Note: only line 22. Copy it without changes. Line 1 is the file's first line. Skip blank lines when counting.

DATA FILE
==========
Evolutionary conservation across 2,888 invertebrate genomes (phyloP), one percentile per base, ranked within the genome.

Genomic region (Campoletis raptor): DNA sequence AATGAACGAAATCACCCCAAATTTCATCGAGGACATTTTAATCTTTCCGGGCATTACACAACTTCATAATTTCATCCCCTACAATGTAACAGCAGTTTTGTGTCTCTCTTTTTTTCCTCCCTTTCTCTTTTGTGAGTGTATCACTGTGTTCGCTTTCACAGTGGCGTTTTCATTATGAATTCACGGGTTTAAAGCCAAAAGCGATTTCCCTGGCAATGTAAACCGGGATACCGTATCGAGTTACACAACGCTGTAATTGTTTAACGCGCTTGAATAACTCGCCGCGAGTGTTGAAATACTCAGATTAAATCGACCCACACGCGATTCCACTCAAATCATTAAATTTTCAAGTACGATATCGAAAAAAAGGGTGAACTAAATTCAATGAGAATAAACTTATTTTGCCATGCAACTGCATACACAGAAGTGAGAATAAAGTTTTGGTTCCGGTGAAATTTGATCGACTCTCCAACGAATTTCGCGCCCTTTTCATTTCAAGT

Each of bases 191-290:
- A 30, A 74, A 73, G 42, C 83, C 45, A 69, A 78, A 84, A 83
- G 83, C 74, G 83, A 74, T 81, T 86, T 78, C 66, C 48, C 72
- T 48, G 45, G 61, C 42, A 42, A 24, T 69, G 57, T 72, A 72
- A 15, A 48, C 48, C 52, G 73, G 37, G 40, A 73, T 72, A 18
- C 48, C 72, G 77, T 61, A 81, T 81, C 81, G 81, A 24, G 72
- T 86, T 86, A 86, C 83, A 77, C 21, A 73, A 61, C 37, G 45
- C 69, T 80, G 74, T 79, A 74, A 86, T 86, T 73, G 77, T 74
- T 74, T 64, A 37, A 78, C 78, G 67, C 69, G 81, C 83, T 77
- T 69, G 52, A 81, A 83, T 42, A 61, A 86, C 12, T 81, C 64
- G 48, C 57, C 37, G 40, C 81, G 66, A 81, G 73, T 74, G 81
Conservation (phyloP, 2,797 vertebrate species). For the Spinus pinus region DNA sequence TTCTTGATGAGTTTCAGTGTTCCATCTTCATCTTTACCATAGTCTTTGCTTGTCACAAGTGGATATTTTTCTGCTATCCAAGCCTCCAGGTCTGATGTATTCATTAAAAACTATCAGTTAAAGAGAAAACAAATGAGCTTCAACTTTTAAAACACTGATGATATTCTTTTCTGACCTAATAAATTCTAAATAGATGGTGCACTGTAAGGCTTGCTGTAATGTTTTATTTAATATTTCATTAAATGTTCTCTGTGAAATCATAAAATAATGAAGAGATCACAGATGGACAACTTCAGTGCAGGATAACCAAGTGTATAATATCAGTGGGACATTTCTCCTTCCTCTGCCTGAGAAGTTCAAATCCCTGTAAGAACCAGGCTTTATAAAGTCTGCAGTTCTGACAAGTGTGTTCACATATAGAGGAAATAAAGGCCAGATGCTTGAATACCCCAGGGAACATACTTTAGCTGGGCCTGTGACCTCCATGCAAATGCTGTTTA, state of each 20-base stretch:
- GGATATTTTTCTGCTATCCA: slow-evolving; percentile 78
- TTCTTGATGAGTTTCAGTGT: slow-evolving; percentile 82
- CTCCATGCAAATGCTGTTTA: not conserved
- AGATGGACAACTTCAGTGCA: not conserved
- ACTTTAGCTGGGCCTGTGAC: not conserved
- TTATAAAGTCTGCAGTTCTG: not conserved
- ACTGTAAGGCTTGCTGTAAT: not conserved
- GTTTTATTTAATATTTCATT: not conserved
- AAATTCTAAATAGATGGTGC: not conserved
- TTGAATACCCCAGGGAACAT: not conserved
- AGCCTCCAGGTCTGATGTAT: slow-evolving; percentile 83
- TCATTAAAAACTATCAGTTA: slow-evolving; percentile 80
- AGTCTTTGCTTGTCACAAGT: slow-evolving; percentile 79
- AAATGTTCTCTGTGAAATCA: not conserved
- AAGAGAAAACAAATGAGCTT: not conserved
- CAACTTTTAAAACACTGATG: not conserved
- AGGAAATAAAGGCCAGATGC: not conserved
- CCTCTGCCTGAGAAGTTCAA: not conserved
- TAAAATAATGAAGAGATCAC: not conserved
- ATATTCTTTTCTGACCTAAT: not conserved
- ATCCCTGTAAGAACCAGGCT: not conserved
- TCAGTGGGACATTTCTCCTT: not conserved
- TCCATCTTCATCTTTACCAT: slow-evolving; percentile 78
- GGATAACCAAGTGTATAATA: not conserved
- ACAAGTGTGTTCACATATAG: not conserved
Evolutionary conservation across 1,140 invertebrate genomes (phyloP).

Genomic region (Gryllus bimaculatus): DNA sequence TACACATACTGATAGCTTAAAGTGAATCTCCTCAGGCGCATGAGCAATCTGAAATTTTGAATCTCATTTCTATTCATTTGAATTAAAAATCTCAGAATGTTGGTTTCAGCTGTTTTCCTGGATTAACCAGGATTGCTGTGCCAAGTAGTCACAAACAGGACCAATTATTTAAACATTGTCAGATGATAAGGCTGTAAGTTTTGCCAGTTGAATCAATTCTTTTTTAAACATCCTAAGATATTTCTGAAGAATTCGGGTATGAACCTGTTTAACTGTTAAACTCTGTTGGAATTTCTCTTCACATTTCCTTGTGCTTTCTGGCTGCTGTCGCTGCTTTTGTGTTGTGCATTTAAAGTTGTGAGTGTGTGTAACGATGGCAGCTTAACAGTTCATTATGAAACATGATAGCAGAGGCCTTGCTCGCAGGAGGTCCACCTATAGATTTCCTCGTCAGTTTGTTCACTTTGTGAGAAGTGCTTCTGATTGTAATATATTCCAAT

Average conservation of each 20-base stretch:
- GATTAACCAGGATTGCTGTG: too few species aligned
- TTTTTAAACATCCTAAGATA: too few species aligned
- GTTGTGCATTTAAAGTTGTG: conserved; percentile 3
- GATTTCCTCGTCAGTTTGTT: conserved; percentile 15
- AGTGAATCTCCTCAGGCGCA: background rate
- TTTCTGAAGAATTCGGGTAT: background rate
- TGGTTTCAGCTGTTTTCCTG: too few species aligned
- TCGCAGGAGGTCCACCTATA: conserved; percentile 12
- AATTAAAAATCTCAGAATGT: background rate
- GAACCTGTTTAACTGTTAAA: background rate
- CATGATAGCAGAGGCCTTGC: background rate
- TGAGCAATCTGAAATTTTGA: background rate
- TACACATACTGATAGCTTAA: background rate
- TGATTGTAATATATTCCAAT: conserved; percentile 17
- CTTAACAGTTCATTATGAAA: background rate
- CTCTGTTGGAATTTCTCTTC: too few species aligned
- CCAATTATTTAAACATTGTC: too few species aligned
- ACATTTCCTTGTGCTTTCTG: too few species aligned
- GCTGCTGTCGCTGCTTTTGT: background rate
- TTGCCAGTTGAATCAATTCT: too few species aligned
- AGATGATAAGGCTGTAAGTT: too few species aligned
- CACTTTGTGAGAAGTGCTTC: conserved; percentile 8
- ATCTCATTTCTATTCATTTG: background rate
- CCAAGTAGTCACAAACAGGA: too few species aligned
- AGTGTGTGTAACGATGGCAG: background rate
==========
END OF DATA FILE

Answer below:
- GTTTTATTTAATATTTCATT: not conserved